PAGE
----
I have been in just a few restaurants in my life where a member of management comes over to the table to check on the customers, as usually that is left to the server. But in this case, this is the second time I have been in this restaurant were one of the management team have stopped by my table.
What does it really take for this managing director to spend some time with the customers getting feedback and being visible to the customers? Sometimes it is the small things like this that make all the difference in your experience with an organization, and who you choose to do business with.
The last situation I would like to share is regarding a post from someone I know who runs a radio show. Last night at about 9:30pm this person put out an urgent call on Facebook for a guest for their show this morning from 11:30am to 12pm. It seems that the scheduled guest had to pull out so the host was urgently seeking a replacement.
I responded advising that I would be able to make myself available, as I had been on a number of radio and podcast shows in the past. I even included some articles I had written just to give a flavour of what I could bring to the audience. There were many more people who offered to help out for this live radio show. I continued to check Facebook for an update until about 11pm when I went to bed.
The following morning I checked Facebook just in case this person had decided to have me be a guest on the show, so I could prepare my day. By then there were over 50 comments from people either offering to help or recommending someone. The person who made the request said that she would let everyone know in a few minutes who the guest would be. Over one hour later (under 90 minutes before the show was due to go to air), the announcement was finally made.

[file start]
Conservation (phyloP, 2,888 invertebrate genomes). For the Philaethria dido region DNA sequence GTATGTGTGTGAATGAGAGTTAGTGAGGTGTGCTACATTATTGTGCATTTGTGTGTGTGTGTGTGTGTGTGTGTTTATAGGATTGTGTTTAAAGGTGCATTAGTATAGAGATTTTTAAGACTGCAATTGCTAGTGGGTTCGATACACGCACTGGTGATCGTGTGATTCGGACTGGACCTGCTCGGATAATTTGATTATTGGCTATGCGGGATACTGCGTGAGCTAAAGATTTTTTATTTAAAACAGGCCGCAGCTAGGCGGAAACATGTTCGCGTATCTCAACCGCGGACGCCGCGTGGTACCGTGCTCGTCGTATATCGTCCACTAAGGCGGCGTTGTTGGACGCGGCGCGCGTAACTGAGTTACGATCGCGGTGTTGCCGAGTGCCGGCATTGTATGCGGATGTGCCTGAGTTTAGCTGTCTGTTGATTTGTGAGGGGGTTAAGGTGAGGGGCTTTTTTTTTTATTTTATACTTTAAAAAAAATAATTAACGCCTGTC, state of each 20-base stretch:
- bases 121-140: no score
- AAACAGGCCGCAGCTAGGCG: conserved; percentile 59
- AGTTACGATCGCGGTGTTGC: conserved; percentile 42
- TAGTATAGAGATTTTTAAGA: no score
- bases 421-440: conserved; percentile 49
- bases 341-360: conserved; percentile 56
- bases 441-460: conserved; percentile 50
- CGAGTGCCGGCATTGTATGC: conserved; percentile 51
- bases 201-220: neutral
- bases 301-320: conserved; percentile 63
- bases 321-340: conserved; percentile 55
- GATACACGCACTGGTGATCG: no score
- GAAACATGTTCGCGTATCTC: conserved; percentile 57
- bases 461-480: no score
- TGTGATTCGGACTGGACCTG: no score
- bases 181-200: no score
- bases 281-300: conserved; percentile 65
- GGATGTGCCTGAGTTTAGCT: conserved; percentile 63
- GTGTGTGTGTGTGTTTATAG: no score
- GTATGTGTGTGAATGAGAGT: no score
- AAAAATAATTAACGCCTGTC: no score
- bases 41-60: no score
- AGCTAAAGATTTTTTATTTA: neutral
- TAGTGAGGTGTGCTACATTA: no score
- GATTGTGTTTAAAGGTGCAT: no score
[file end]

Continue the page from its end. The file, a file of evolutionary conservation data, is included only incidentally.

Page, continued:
I get that the host wants to make sure that they have the right guest on for their audience demographic, however, I was disappointed for everyone who offered to help at how long it took, and probably how many people were waiting around on a Saturday morning to find out if they would need to adjust their schedules to help her out in a bind.
While this is technically not a customer experience like the ones I have shared above, it can remind leaders and business owners how important their reputation is and how fragile it can become due to their actions or inactions in dealing with people.
Points to Ponder:
– Consider the experiences you create (or don’t create) for your customer/client.
– Have you ever arranged for a mystery shopper/s to give you feedback on how they were treated by you, your staff or your business in any way?
– What is it potentially costing you in lost business by not up-levelling your customer service to ‘customer excellence’ – a higher standard of dealing with your customers/clients?
Sharon Worsley, The Business Development Ninja™ is the creator of the R7 System™ to Flood Your Business With Clients Today, Tomorrow and Beyond, helping businesses to ‘Wake Up, Shake Up, and Show Up’. She also consults and coaches peak performers to excel as leaders. To learn more, contact Sharon at email@example.com